Classical Economic Theory

Classical Economic Theory

Classical economic theory

Classical economic theory was dealt a blow by the Great Depression from which it has not recovered.

According to that theory there can be no long-lasting depression because "supply creates its own demand." According to Say's law there is always a sufficient rate of spending to maintain full employment.

Money which people save from their income is channelled into investment uses by the interest rate. The theory was elegant, precise, and logical; but as often happens with beautiful theories, it was strangled by some brute facts. There was a depression!

The discrepancy between theory and reality stimulated John Maynard Keynes to develop a new theory to refute the classical economics.1' He reasoned that there is no necessary reason why the capitalist economy operates at full employment. It can just as well be in a slump for a protracted period. The key to full employment is an adequate level of income. If \consumption plus investment spending is not great enough to fully employ economic resources, the only way to attain full employment is for the government to make up the difference through deficit spending. Keynes's theory is today the basis of monetary and fiscal policy in the nations I of the free world.

Why, then, does the business community cling to the profit ethic when it has lost the popular support it once had? The reason is a political one. The New Deal brought about a reorganization of the political power of the various economic interest groups. Previously the business community had enjoyed practically a monopoly of this power. When the Supreme Court gave the company the status of a legal person, it gave business a powerful competitive advantage over other economic groups. As a result of the New Deal, the courts gave unions the same protection and immunities against legislative and executive controls which are guaranteed individuals under the Fifth and Fourteenth Amendments.

Agriculture has also improved its political position since the New Deal. It now has one of the strongest lobbies in Washington. The result is that the business community has lost some of its political power to labour and agriculture. Consequently businessmen who have a strong feeling for free enterprise ideology believe that America is going down the primrose path of social-ism. They believe that economic freedom is disappearing in America. What actually has happened, of course, is them has been a redistribution of the total amount of economic freedom among the major economic interest groups with no necessary decrease in the total.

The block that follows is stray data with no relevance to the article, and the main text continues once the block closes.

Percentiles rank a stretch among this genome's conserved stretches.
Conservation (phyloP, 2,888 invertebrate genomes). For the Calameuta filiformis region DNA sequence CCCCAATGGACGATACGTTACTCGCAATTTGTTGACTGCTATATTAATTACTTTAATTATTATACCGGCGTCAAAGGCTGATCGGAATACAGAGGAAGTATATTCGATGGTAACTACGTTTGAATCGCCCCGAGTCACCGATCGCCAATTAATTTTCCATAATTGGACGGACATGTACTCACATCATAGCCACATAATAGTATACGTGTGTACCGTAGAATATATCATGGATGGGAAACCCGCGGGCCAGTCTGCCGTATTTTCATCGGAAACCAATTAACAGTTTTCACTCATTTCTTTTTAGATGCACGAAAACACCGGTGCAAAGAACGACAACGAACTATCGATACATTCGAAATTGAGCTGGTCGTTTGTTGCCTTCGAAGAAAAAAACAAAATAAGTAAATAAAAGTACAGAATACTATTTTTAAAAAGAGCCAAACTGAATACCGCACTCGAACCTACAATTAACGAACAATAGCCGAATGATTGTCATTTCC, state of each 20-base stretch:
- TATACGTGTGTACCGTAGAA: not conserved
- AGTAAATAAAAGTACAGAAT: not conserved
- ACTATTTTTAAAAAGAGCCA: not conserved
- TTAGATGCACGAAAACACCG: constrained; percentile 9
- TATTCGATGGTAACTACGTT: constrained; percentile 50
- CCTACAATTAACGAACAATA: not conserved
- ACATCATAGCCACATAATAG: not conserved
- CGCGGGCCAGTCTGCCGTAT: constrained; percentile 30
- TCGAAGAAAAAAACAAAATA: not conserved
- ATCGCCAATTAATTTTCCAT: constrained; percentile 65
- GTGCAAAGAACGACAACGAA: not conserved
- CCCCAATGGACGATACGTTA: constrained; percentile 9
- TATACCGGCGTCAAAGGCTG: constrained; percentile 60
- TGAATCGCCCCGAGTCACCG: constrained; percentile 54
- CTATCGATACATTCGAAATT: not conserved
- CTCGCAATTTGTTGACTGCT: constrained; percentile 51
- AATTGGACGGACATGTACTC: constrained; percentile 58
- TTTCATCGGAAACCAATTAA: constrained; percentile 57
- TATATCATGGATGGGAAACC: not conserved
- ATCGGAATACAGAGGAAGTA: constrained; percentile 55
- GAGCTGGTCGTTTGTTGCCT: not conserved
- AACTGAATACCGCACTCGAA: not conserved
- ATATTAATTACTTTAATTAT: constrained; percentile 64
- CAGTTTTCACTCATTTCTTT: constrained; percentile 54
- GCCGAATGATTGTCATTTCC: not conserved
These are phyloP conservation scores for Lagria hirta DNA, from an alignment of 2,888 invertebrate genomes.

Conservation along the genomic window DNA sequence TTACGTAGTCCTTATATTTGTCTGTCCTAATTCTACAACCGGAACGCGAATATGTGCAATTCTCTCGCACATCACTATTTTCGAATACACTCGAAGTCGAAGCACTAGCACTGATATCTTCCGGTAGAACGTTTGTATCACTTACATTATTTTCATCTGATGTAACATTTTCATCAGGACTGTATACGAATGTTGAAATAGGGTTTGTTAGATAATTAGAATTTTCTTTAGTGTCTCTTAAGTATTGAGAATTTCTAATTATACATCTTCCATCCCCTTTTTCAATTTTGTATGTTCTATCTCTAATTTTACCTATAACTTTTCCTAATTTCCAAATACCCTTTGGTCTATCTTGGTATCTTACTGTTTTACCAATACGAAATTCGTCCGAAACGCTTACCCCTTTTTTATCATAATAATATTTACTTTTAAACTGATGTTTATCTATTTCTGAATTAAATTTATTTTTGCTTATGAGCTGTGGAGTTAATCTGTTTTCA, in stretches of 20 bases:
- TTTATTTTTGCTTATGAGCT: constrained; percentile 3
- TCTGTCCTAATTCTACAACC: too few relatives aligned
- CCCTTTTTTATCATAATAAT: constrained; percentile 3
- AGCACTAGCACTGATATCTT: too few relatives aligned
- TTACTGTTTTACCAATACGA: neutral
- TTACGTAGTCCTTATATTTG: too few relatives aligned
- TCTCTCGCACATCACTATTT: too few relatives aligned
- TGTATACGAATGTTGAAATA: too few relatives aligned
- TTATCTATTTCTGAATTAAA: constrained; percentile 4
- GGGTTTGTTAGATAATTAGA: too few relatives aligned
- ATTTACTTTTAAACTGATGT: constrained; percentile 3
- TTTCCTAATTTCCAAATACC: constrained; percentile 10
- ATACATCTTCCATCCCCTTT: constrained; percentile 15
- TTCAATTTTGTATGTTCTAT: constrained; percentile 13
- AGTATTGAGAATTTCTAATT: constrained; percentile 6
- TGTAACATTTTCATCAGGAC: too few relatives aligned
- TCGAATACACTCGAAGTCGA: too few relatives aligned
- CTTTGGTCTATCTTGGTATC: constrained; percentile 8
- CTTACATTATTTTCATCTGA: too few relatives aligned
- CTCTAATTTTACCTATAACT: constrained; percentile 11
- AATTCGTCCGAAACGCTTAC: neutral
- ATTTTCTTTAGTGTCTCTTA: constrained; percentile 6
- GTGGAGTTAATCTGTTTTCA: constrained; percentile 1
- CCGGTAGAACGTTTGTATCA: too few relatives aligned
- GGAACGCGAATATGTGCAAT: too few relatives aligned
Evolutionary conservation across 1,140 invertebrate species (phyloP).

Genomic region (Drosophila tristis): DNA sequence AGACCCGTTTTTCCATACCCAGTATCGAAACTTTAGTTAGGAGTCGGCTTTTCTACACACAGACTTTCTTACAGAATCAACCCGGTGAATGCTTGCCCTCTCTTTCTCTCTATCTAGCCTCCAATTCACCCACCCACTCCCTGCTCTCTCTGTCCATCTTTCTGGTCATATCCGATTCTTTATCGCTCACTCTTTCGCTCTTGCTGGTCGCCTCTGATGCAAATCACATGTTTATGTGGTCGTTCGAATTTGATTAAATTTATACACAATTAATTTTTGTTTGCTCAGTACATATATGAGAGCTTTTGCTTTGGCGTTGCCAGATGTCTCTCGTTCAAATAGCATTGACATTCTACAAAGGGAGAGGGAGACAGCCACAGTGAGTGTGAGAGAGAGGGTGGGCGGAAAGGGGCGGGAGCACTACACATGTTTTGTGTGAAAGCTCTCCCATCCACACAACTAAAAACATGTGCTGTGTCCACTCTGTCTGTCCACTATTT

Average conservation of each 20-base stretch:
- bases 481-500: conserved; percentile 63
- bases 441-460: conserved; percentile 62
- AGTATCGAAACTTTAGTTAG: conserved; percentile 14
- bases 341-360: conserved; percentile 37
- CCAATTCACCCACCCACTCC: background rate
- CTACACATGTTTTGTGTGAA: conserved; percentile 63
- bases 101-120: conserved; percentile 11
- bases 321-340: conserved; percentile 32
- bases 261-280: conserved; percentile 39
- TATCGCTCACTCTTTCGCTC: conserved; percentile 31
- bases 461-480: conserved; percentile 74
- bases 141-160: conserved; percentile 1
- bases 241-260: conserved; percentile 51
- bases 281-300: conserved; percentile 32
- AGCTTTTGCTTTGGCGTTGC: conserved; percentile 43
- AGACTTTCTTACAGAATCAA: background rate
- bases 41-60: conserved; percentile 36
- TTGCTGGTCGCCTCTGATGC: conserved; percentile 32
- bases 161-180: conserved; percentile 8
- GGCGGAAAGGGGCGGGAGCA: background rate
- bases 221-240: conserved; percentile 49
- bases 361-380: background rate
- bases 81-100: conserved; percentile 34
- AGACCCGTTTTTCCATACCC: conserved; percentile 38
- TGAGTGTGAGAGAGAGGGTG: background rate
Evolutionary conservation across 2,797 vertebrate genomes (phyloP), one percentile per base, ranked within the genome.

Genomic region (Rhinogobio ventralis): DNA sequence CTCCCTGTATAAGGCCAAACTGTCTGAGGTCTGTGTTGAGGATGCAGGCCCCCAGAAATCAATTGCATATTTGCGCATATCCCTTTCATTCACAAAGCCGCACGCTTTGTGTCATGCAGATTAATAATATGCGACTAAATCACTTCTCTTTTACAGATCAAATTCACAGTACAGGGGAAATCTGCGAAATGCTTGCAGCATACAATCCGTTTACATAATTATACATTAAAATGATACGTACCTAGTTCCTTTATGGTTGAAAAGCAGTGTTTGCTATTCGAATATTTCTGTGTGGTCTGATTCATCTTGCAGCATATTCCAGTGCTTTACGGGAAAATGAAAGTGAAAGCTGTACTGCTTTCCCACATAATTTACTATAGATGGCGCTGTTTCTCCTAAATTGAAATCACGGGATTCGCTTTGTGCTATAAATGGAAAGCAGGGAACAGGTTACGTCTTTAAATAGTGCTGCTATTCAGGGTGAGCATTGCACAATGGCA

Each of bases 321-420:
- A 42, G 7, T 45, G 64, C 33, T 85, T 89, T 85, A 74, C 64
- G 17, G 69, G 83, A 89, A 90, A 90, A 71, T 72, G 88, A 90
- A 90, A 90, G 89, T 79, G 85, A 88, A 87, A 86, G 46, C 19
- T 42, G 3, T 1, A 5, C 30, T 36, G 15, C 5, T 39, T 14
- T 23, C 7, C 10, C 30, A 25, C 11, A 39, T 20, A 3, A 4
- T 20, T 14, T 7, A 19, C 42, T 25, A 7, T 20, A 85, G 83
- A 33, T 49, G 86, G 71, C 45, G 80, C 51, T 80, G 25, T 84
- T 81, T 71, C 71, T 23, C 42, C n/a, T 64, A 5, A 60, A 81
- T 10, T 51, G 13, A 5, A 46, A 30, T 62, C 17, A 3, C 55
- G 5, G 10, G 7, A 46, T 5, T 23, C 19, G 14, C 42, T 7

Business has seldom been more profitable than it is today. Yet business-men are apprehensive. They feel that things are not as they should be. The difficulty they sense has nothing to do with "the facts." It is a product of ideological distortion of changes in the power structure. When faced with a changed environment, one in which the relative political position of the business community is weakened, it is easy for businessmen to conclude that the future is dangerous. Thus they continue to believe in the profit ethic which was so gloriously in tune with the march of events in the great days of the 1880s and 1890s. The Age of Enterprise stands for them as the high watermark of UK progress and economic sanity.

To be fair to the business community, it must be noted that it has received precious little help from academics and other intellectuals in developing an ideology that is congruent with the contemporary scene. Most economists, for example, are still quite committed to the profit ethic because of the key role it plays in their model building.13 We have moved so rapidly toward a unique combination of private and public economic institutions in the past few decades that the old dichotomy between capitalism and socialism has lost much of its meaning. What we need today is a new ideology to replace laissez faire and a new economic theory to complement the classical economics. When our ideology builders and economic theorists provide these, businessmen will have an alternative to which to turn. Then they will no longer be forced to worship a dead ideology while helping to forge the new world which killed it.


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